This paper measures and assesses the variation in total factor productivity (TFP) growth among Canadian provinces in crops and livestock production over the period 1940–2009. It also determines if
agricultural productivity growth in Canada has recently slowed down as indicated by earlier studies. The paper uses the stochastic frontier approach that incorporates inefficiency to decompose TFP growth into technical change (TC), scale effect (SE), and technical efficiency change. The results indicate that productivity changes were mainly driven by TCs for crops, while the productivity changes in livestock was mainly driven by SEs and technical progress. Though change in technical efficiency is mainly positive (except for New Brunswick and Nova Scotia), its contribution to productivity growth was very little for the provinces.We also found that over the entire period, the productivity growth rates for the crop subsector are on average higher for the Prairie provinces than for the Eastern and Atlantic provinces. On the other hand, the productivity growth rates in the livestock subsector are on average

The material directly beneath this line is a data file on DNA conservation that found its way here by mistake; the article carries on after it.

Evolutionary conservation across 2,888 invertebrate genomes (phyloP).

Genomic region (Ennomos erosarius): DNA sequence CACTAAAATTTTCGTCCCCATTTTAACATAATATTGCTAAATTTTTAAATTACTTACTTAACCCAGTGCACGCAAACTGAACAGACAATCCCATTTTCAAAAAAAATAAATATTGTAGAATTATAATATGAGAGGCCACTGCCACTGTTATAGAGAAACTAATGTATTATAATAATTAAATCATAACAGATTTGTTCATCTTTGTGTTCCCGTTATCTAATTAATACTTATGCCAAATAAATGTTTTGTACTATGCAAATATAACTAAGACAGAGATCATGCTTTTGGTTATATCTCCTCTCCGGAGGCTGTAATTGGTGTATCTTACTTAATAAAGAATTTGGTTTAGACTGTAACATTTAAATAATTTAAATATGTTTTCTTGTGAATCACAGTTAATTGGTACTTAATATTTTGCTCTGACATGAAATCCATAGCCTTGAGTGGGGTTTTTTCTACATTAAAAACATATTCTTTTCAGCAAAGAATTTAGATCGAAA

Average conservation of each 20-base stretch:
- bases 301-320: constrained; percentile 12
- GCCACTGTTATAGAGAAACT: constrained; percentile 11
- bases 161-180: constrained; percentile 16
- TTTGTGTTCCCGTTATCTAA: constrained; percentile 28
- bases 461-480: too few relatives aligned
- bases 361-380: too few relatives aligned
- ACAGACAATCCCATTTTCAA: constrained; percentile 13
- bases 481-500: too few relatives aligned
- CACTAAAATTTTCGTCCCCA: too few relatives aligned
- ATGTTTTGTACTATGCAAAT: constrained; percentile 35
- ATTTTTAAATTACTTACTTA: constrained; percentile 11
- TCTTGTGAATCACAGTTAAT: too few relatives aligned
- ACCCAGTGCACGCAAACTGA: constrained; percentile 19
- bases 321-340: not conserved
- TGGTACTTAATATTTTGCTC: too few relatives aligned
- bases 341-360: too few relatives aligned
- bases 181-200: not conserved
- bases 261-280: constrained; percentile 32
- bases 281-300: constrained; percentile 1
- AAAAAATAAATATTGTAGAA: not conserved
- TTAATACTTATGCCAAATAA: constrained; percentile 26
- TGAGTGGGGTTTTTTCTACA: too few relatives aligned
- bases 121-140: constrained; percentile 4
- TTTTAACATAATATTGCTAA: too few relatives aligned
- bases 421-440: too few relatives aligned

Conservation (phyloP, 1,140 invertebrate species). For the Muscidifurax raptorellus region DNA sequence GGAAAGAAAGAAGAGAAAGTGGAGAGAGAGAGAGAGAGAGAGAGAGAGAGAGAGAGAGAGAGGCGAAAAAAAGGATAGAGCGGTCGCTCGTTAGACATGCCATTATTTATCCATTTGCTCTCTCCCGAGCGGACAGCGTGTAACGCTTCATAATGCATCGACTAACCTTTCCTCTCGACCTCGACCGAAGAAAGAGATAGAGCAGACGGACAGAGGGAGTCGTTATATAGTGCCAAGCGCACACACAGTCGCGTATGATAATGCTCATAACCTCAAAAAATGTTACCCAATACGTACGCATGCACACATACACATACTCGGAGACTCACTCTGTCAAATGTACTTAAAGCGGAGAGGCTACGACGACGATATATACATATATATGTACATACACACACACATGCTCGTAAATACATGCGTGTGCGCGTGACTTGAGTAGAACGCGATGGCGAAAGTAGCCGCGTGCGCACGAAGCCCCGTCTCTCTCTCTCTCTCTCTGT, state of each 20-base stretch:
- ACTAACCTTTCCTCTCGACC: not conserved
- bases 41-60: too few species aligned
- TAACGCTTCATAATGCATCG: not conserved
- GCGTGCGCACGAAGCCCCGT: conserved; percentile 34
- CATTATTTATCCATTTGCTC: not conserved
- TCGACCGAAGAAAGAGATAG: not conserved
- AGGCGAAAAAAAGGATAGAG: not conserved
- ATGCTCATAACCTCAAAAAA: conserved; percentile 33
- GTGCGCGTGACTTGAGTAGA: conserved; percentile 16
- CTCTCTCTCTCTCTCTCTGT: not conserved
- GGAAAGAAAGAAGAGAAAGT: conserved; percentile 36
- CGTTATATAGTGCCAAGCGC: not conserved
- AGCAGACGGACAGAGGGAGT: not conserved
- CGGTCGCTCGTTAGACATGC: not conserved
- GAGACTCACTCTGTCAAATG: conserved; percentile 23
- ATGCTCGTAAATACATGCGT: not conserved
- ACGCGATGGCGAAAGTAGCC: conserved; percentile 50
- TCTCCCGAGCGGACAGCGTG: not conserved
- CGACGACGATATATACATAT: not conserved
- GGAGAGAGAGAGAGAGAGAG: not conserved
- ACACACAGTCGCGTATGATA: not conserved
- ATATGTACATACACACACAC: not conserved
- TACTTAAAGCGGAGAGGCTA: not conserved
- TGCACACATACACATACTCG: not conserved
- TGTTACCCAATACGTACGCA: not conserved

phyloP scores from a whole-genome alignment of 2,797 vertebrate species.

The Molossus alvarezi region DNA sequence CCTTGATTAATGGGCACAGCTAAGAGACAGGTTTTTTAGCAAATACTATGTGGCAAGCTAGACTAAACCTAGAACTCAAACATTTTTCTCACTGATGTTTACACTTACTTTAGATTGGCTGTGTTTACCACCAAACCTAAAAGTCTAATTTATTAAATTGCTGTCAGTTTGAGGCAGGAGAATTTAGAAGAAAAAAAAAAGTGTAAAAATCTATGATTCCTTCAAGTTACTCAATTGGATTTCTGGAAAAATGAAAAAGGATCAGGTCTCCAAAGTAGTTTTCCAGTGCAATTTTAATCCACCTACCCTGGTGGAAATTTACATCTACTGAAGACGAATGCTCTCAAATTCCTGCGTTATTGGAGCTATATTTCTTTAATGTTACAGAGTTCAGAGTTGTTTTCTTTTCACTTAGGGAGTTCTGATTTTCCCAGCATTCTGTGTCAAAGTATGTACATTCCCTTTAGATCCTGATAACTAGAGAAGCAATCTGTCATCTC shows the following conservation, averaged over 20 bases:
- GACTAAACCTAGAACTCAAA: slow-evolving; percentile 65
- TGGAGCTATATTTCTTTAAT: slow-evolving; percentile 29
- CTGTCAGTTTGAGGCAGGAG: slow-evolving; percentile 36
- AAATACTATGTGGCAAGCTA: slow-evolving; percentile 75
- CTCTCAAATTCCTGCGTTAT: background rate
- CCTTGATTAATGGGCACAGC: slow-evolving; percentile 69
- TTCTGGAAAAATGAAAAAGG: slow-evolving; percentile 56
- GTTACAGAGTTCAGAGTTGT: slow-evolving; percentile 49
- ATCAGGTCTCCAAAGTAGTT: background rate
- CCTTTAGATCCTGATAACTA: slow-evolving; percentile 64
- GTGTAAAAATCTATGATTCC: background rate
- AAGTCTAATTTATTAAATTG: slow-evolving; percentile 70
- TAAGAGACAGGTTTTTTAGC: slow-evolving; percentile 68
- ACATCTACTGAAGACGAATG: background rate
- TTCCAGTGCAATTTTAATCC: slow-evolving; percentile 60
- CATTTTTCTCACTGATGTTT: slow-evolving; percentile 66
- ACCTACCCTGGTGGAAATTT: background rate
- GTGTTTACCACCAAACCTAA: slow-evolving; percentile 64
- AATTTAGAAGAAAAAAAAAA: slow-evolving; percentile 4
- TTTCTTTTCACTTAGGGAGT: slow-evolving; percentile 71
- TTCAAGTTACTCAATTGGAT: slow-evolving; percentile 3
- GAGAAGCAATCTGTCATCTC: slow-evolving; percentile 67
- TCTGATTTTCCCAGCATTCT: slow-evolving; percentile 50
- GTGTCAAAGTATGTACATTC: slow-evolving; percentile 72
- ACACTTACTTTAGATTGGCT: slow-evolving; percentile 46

higher in the Eastern and Atlantic provinces than in the Prairie region with the exception of Manitoba. Finally, we found that though there is some evidence of a recent decline in productivity growth for the
crops subsector, there is no such evidence in the livestock subsector.